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Oct 15, 2010 (Vol. 30, No. 18)

Microfluidic Cell Culture Garners Interest

CellASIC Technology Mimics Physiological Tissue Transport Using Continuous Perfusion Systems

  • Gel Imaging

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    ONIX microfluidic experiment plates were designed for use in live-cell perfusion imaging. They feature crystal clear optics with a 170 µm glass slide, and they can image multiple microchambers in parallel.

    CellASIC’s second product is the 3D:M microfluidic cell culture array, which performs perfusion culture in 3-D gel format.  There are 24 independent units per 96-well plate, and no external hardware is required.  Used in such applications as cancer cell studies, drug screening, and culturing cells in a 3-D environment, the 3D:M enables high-quality gel imaging and uses 100 times less gel. “The result is improved throughput, reduced reagent usage, better data quality, and reduced cost,” Dr. Lee said.

    CellASIC’s newest product is a microfluidic perfusion array capable of maintaining liver-specific activity in cultured primary hepatocytes for more than 12 days after plating. The microfluidic hepatocyte array enables improved culture of primary human hepatocytes for in vitro drug evaluation studies of metabolic activity and long-term drug toxicity, according to Dr. Lee. In addition, “the system is a liver-like environment with blood and nutrients perfusing through it to achieve long-term viability and realistic morphology.”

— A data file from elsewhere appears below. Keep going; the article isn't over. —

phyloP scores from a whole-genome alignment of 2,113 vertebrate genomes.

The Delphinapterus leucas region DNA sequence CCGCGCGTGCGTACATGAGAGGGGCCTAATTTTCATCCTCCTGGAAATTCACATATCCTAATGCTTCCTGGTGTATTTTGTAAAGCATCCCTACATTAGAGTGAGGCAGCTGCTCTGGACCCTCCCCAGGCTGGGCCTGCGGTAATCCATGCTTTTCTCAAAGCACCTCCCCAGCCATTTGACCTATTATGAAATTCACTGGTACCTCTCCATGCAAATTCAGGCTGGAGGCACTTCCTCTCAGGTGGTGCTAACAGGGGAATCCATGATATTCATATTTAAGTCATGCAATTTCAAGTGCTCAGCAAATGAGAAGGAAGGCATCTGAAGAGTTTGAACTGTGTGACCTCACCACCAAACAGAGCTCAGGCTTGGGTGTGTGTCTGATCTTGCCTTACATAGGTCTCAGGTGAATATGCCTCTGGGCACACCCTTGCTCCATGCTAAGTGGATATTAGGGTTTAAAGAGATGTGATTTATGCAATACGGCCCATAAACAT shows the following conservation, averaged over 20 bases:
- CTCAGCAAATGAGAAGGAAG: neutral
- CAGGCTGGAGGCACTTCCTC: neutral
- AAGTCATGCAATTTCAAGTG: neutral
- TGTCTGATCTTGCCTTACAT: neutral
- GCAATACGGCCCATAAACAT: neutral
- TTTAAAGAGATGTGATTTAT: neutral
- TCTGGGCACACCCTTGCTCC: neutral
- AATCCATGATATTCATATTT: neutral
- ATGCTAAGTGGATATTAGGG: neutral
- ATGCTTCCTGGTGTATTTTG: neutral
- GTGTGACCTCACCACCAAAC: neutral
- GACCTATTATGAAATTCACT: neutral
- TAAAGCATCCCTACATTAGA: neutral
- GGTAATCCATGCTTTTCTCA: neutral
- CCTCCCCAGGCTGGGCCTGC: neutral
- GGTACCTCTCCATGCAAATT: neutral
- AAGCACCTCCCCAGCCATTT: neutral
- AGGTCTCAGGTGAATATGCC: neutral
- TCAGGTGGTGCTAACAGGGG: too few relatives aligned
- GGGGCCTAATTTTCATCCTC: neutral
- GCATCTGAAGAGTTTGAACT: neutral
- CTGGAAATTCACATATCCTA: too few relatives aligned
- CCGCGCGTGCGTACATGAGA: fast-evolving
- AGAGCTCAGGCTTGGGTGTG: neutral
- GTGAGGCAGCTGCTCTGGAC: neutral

Using microfabrication technology to create a cell environment similar to the liver acinus, the system arranges hepatocytes in parallel, 3-D, plate-like configurations. Each culture region is separated by a fluidic sinusoid that enhances mass transport to the cells, and the exposure solution is continuously perfused to the cells at a rate of 100 microliters per day using a passive gravity method. To allow for operation with standard equipment and automated instruments, the microfluidic hepatocyte plates are formatted to a standard 96-well layout.

    “We believe this system will offer a new avenue for more clinically relevant liver-related studies, offering the benefits of improved long-term function, reduction of cell usage, and higher throughput studies,” said Dr. Lee.

    In the near term, CellASIC hopes to “educate the resesearch population about using microfluidic technologies for studying cells in vitro and controlling the environment” while finding new applications for CellASIC systems. “As the number of applications increases, microfluidic cell culture will become a more commonplace idea.”



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